Images from one of Microsoft's foldable device patent applications
A lot of ink has been spilled in the topic of Microsoft's spectacular failure in the smartphone realm, though one would imagine such musings would stop now that Windows 10 Mobile is pretty much officially dead
. And yet, there's that one rumor that has simply refused to die: the one about the foldable Surface device
that's been in development seemingly forever.
But if a new report from Windows Central
is to be believed, the reason as to why it persists is simple: Microsoft is actually working on such a prototype. Commonly referred to as "Andromeda" (though this doesn't appear to be its official title), the device is said to be a smartphone/tablet hybrid not unlike the brand-new ZTE Axon M
But we already knew as much: Microsoft's numerouspatentapplications
on the subject have been really helpful in showing the direction Microsoft would to take with such a device. But the new report sheds some light on Andromeda beyond just its form factor, and things sound pretty wild.
Even though the device is said to offer telephony capabilities, those won't actually be the focus of the user experience. Instead, Microsoft will strive to make the device something akin to a virtual notebook, with emphasis on digital inking. Some prototypes reportedly open up into a special note-taking app designed to look like a physical notebook, whose contents will be synced with the company's OneNote service.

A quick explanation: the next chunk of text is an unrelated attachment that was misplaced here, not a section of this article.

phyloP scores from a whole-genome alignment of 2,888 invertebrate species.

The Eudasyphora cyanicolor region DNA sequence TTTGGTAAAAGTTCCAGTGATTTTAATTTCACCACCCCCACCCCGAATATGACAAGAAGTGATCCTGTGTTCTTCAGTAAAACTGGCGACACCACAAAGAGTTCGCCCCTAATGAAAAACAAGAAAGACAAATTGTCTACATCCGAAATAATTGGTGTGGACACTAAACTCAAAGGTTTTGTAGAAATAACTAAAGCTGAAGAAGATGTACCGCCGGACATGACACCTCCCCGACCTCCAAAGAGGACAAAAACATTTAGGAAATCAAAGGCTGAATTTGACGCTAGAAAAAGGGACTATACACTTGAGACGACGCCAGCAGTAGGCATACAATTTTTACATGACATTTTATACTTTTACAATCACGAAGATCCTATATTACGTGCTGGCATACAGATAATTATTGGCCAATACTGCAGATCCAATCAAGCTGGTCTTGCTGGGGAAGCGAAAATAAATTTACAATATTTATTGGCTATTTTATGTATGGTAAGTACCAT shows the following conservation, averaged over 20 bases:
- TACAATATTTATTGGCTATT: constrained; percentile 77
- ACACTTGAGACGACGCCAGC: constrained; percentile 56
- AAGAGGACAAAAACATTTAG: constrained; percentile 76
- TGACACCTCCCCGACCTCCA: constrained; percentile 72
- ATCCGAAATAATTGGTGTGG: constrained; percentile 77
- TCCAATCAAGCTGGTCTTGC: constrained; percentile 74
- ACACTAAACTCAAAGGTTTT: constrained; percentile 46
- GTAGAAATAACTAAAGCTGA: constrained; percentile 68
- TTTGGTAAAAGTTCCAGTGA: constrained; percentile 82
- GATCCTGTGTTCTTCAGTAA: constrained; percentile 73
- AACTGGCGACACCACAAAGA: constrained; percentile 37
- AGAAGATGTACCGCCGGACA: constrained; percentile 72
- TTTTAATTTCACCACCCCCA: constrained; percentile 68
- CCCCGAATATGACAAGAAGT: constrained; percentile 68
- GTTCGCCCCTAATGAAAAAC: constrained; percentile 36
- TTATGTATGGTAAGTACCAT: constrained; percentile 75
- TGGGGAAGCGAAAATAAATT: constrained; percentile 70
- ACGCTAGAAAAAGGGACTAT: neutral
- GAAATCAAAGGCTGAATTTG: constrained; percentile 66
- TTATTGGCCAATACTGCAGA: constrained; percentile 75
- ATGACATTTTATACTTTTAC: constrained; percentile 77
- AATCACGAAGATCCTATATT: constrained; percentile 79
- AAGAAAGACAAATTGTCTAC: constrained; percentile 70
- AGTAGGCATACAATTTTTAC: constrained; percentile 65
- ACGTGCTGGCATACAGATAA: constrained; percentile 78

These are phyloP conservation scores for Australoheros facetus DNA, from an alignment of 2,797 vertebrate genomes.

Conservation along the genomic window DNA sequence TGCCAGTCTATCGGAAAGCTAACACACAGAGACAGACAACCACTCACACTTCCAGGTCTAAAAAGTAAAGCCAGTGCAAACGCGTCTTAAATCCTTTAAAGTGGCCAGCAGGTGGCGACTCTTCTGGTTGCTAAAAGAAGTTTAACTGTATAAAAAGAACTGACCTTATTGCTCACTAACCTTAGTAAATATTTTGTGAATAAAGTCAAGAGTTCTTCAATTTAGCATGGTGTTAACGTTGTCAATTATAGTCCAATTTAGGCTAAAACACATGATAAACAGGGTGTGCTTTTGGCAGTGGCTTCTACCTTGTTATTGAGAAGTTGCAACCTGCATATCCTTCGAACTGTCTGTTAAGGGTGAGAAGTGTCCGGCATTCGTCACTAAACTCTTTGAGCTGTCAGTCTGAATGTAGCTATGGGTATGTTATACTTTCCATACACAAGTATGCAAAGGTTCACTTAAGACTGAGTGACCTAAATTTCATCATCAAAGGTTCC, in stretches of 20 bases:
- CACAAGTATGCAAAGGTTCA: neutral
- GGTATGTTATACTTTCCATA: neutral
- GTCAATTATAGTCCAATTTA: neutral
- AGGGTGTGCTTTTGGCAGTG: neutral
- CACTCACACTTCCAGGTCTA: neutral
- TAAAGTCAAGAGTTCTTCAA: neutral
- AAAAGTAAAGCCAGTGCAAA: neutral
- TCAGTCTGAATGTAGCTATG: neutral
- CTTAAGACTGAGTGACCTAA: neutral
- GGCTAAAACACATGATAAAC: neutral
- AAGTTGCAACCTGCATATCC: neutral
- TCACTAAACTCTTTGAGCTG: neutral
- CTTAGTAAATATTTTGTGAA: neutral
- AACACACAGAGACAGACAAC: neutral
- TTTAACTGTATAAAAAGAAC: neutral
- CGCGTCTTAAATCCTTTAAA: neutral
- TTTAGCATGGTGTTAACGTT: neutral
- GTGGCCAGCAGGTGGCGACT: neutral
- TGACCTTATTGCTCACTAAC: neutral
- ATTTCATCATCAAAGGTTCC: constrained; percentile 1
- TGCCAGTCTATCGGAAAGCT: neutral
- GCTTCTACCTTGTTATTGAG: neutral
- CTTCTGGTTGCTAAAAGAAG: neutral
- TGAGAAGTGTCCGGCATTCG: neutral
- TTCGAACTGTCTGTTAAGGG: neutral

An unreleased 2009 Microsoft concept, known as the Courier, shows what such a device might look like
Andromeda will likely be powered by an ARM processor (which is the architecture pretty much all smartphone processors use), but will run a version of Windows 10 on top of it. Which may sound problematic at first (because, you know, apps), but it seems Microsoft won't actually try to sell the device as a smartphone/tablet alternative at all.
Instead, the company will try to carve out a brand new niche of digital note-taking devices, something which its peculiar form factor will be quite well suited for. As such, there's a fair chance the target demographic will be the enterprise, schools, and such — markets where such a device may actually be a useful tool, instead of just a gimmick.
But it's worth mentioning that even if Microsoft actually has a bunch of Andromeda prototypes lying around, there's no guarantee any of them will become an actual product — after all, the company has been known to cancel innovative products before. But if it does, the internal timeline for such a release is said to be "sometime in 2018," which may or may not signal that the project is nearing its completion.